Heather Burrell in Antigua, Guatemala

Hi! My name is Heather Burrell and I am an assistant professor of nursing on the Cattaraugus County Campus of JCC.

Last summer, I had the rare opportunity to travel to Guatemala with Theresa Baginski and one of our students, James McCollough, who was completing a study abroad course/internship. Theresa and I were hoping to form new relationships with agencies in and around Antigua and establish new internships and study abroad opportunities for our students back at JCC. As the trip neared, my excitement and nervousness grew. I had not taken a Spanish class since high school, so the language barrier had me feeling a bit uneasy. However, I knew that I was in good hands traveling with Theresa. In hindsight, that language barrier was not an issue; it is impressive to learn how much you can convey through body language (and it helped that many folks spoke some English there too).

Over four whirlwind days, we traveled to nine facilities and met with representatives.  Here are some highlights:

We toured the Albergue Hermano Pedro, located in a small village outside of Antigua. This facility provides permanent residence for 74 severely handicapped people and a daycare center for children ages 2-6 (not handicapped). At the Albergue, our nursing students would have the opportunity to work with the permanent residents, especially with physical therapy. They would also have the opportunity to work with the children in the daycare facility.

Later the same day, we visited Brillo de Sol, an elementary school for students with learning and attention difficulties or hearing impairments. Our students would be offered a variety of opportunities to intern or volunteer at this facility.

Our second day in Guatemala ended with a trip to the Hermano Pedro Obras Sociales, a permanent residence for people with both physical and developmental disabilities. Students who volunteer here would spend activity time with residents, or help with grooming, dressing, and eating. This facility has a great demand for volunteers, even those who don't speak much Spanish. Visiting a place like this with only Americanized healthcare experience, I will say that I was a bit shocked and saddened to see what others do without. It made me respect and understand their need for volunteers even more.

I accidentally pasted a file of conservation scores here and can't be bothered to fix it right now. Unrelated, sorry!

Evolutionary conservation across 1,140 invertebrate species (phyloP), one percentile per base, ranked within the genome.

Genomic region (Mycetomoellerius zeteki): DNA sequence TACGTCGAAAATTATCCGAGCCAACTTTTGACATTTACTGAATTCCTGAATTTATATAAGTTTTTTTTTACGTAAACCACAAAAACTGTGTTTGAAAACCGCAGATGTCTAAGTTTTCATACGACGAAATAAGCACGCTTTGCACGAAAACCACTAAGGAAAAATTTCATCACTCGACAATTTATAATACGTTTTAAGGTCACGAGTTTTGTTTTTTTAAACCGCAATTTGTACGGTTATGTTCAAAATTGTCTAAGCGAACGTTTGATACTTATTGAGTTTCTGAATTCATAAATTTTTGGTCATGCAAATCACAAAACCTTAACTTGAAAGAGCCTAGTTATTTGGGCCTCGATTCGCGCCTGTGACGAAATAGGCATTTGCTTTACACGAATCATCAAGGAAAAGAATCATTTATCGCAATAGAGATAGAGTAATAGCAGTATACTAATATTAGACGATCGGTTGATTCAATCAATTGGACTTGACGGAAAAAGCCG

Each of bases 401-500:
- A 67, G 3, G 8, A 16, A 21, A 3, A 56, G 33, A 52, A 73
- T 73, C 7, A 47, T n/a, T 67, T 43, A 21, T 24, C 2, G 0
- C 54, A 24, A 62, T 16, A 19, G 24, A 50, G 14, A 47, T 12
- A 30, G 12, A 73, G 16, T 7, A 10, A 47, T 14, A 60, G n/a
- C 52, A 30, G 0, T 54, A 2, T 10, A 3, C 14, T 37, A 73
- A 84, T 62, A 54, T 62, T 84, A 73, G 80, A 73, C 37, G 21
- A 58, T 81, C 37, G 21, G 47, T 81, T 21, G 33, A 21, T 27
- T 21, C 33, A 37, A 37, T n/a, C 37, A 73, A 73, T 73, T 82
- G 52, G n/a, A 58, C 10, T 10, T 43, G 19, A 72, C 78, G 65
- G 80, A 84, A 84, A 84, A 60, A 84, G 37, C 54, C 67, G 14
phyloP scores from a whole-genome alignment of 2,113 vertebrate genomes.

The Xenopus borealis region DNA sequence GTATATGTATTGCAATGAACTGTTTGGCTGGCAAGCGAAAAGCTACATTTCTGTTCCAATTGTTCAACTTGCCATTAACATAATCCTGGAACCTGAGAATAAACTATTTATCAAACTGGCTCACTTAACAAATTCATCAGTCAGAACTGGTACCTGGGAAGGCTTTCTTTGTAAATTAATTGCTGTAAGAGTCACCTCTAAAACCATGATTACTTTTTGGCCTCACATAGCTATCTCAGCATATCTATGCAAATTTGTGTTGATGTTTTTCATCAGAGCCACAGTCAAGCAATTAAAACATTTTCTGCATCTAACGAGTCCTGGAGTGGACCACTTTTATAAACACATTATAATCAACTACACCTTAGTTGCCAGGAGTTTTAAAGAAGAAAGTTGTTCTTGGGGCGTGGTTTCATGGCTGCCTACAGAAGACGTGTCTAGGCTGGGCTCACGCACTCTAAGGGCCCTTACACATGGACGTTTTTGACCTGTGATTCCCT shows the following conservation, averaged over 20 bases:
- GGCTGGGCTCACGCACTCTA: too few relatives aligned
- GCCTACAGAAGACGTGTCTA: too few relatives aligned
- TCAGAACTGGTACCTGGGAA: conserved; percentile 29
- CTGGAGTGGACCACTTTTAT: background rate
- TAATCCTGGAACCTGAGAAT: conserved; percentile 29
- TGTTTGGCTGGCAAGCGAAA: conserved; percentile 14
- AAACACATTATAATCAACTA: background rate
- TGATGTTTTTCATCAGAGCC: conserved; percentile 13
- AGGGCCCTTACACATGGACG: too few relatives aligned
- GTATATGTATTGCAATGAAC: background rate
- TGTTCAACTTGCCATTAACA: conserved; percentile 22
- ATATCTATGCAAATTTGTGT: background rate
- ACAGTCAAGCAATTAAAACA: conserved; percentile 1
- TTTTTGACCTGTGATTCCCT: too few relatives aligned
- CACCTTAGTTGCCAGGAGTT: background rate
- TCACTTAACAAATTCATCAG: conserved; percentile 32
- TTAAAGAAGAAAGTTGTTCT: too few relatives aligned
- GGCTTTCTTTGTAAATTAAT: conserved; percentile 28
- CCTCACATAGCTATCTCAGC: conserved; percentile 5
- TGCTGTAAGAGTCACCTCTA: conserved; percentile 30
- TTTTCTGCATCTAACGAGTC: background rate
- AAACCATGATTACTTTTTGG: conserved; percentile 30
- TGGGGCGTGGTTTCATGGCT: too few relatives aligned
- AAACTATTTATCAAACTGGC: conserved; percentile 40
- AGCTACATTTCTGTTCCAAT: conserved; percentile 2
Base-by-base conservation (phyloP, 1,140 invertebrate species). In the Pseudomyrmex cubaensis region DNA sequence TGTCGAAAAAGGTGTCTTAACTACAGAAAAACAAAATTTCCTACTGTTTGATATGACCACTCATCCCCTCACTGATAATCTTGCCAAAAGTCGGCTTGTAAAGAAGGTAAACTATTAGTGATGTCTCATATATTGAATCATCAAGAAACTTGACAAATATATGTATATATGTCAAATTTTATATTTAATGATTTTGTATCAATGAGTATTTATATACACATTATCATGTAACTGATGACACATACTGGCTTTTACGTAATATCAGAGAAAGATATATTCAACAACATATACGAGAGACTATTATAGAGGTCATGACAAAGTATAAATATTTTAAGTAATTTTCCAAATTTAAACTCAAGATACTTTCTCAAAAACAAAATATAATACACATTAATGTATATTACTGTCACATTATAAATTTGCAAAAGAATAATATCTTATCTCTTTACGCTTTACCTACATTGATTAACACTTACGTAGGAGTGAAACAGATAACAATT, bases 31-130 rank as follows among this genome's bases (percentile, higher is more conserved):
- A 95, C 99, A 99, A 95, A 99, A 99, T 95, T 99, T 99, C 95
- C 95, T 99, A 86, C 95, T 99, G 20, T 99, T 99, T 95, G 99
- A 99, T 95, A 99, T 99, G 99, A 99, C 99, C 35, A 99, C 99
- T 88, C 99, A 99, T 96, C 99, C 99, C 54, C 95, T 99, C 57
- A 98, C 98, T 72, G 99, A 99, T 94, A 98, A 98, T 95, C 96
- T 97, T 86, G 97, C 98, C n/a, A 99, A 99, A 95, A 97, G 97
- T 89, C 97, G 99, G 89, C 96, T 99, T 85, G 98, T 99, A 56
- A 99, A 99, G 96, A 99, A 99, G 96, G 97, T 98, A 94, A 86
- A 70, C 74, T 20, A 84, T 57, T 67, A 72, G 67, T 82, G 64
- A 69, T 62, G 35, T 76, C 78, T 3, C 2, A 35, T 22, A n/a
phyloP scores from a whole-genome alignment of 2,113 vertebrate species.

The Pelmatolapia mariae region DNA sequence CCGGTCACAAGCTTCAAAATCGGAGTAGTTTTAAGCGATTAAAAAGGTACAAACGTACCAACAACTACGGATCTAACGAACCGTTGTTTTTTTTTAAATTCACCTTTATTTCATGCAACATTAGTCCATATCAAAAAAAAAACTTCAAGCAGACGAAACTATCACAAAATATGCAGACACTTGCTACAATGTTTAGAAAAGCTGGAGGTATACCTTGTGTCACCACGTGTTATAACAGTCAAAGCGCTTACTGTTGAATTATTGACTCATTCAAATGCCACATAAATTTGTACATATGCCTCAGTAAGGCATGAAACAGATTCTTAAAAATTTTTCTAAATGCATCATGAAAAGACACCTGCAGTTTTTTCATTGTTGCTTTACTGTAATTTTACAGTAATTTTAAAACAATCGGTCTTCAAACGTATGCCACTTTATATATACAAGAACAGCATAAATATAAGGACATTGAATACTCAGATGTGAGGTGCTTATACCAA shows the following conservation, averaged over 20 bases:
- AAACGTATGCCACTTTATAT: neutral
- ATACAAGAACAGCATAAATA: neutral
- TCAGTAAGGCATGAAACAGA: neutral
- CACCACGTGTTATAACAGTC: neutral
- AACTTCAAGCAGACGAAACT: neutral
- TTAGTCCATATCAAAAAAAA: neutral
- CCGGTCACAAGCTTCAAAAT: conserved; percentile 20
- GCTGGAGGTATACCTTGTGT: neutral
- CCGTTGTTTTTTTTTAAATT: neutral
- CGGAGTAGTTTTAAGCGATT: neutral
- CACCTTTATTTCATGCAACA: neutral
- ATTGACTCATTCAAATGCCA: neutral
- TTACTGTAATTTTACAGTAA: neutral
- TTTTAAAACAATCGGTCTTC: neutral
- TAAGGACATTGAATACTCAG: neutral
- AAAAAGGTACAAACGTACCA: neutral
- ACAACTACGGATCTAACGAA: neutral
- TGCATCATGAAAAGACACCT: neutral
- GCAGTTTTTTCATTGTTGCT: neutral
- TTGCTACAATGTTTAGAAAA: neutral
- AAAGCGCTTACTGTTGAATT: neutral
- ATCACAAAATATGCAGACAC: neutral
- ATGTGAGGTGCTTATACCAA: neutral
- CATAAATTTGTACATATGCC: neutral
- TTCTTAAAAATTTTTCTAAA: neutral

The following day, we made a visit to Vuelta Grande and El Hato, two indigenous communities close to Antigua. Here, we propose that student volunteers conduct charlas, short lessons on topics of hygiene, nutrition, dental care, etc. that would be presented to school children and their mothers. I believe the charlas will be a great opportunity for students to really interact with locals!

All of these and more would be wonderful opportunities for our students to volunteer their time and effort in a meaningful way, and practice and improve their Spanish speaking skills.

In between our meetings with representatives from these and many other agencies, we also met with representatives of La Union School and with Kim Larson, a professor of nursing at East Carolina University who generously shared with us her wisdom and knowledge and her annual program in Guatemala for nursing and public health students.

Did I get to see anything else? Of course! Our first day there yielded a great tour of Antigua. The city is amazing, with unbelievable Spanish style architecture everywhere. The churches and cathedrals were breathtaking, and with the preparations for the Corpus Christi celebration I really got to see and understand the culture and religion of the people. My favorite adventure of the trip was visiting the Guatemalan village. It was such a humbling experience to see how the people live compared to our commercialized ways. I watched children run around and play without a care in the world.

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